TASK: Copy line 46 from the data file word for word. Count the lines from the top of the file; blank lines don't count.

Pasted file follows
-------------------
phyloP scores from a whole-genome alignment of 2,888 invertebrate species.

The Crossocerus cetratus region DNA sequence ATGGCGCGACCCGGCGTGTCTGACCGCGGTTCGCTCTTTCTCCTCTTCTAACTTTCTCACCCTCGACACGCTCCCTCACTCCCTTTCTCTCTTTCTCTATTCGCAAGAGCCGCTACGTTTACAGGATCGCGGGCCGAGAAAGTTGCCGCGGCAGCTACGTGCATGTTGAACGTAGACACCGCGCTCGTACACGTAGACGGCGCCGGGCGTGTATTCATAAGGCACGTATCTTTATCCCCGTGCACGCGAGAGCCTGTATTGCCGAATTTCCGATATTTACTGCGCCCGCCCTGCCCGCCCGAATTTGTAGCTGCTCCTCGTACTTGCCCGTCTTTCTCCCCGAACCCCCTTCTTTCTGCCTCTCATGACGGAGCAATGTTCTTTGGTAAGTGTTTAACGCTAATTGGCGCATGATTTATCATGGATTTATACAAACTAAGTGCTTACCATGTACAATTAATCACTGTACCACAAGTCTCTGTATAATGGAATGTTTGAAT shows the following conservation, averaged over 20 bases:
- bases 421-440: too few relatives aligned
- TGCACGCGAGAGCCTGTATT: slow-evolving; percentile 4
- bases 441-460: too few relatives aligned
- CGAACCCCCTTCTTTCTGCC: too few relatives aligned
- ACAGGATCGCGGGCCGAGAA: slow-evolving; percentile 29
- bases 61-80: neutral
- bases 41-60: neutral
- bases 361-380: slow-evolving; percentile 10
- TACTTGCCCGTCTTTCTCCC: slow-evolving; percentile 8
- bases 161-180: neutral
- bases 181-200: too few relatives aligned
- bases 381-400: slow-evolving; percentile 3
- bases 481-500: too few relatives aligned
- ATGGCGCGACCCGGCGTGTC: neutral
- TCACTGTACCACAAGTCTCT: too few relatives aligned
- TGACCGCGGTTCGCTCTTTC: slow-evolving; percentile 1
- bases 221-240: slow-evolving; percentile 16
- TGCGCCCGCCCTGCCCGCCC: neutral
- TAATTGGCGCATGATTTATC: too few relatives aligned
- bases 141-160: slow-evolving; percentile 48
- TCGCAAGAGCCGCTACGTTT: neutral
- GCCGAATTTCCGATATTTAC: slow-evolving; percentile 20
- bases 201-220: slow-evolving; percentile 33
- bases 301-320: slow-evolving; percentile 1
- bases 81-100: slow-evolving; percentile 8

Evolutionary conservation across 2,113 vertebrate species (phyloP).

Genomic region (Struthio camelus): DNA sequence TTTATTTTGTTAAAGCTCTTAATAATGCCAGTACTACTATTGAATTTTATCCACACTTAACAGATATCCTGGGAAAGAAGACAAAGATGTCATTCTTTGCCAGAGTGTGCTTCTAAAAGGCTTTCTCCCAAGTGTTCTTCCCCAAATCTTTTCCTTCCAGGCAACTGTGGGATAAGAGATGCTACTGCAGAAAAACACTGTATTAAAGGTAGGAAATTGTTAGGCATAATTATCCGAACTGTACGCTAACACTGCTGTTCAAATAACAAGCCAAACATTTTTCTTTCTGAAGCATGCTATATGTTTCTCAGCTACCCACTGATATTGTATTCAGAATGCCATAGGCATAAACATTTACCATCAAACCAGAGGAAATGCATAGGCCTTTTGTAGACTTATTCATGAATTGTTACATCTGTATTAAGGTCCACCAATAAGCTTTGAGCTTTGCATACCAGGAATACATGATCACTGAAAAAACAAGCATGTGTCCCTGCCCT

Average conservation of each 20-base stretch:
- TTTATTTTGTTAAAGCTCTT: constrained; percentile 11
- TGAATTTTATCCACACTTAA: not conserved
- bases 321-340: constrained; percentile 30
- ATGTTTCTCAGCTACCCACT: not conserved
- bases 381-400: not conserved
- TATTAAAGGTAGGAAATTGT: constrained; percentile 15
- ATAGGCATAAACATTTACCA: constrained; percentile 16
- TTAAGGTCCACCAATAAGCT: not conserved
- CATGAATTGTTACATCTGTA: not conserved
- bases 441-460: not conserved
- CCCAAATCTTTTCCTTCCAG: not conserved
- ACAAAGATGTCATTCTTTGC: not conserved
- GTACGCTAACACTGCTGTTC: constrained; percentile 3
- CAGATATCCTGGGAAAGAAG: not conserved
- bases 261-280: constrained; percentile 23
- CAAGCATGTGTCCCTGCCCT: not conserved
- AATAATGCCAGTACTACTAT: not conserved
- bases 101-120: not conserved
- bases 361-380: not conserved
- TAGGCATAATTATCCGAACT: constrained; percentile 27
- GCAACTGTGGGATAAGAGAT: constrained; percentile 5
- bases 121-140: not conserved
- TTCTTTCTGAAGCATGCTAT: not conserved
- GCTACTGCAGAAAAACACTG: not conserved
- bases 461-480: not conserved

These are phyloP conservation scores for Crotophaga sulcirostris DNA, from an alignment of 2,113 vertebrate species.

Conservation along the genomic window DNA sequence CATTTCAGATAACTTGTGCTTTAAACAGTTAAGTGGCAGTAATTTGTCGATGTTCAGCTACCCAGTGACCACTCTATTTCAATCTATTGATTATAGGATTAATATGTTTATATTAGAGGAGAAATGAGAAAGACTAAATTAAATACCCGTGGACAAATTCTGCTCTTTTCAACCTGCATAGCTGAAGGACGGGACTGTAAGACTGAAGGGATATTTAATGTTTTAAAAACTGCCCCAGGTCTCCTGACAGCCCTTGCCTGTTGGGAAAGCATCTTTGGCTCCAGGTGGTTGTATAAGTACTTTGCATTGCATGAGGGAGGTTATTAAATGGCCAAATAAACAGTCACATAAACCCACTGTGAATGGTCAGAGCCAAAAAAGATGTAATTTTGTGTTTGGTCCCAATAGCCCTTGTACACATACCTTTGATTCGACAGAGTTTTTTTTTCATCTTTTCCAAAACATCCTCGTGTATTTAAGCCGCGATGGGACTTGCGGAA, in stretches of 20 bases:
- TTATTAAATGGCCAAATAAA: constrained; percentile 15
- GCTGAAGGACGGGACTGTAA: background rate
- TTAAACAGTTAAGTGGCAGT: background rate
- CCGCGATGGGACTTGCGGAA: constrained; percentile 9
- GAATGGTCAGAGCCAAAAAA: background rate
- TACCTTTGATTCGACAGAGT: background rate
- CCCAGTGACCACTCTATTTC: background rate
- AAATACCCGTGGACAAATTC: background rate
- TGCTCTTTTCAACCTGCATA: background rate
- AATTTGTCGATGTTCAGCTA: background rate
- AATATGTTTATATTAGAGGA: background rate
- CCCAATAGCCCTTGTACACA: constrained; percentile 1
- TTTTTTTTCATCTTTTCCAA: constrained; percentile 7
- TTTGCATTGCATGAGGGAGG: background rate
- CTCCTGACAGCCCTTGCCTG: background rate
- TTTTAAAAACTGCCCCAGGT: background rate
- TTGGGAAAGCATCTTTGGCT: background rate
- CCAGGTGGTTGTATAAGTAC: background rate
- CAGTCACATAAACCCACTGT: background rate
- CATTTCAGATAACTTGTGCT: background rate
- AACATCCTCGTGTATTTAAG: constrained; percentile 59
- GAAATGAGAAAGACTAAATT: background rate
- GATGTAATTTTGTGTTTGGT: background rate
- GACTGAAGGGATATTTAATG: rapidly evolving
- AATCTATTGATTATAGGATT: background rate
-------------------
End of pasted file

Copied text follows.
- CAAGCATGTGTCCCTGCCCT: not conserved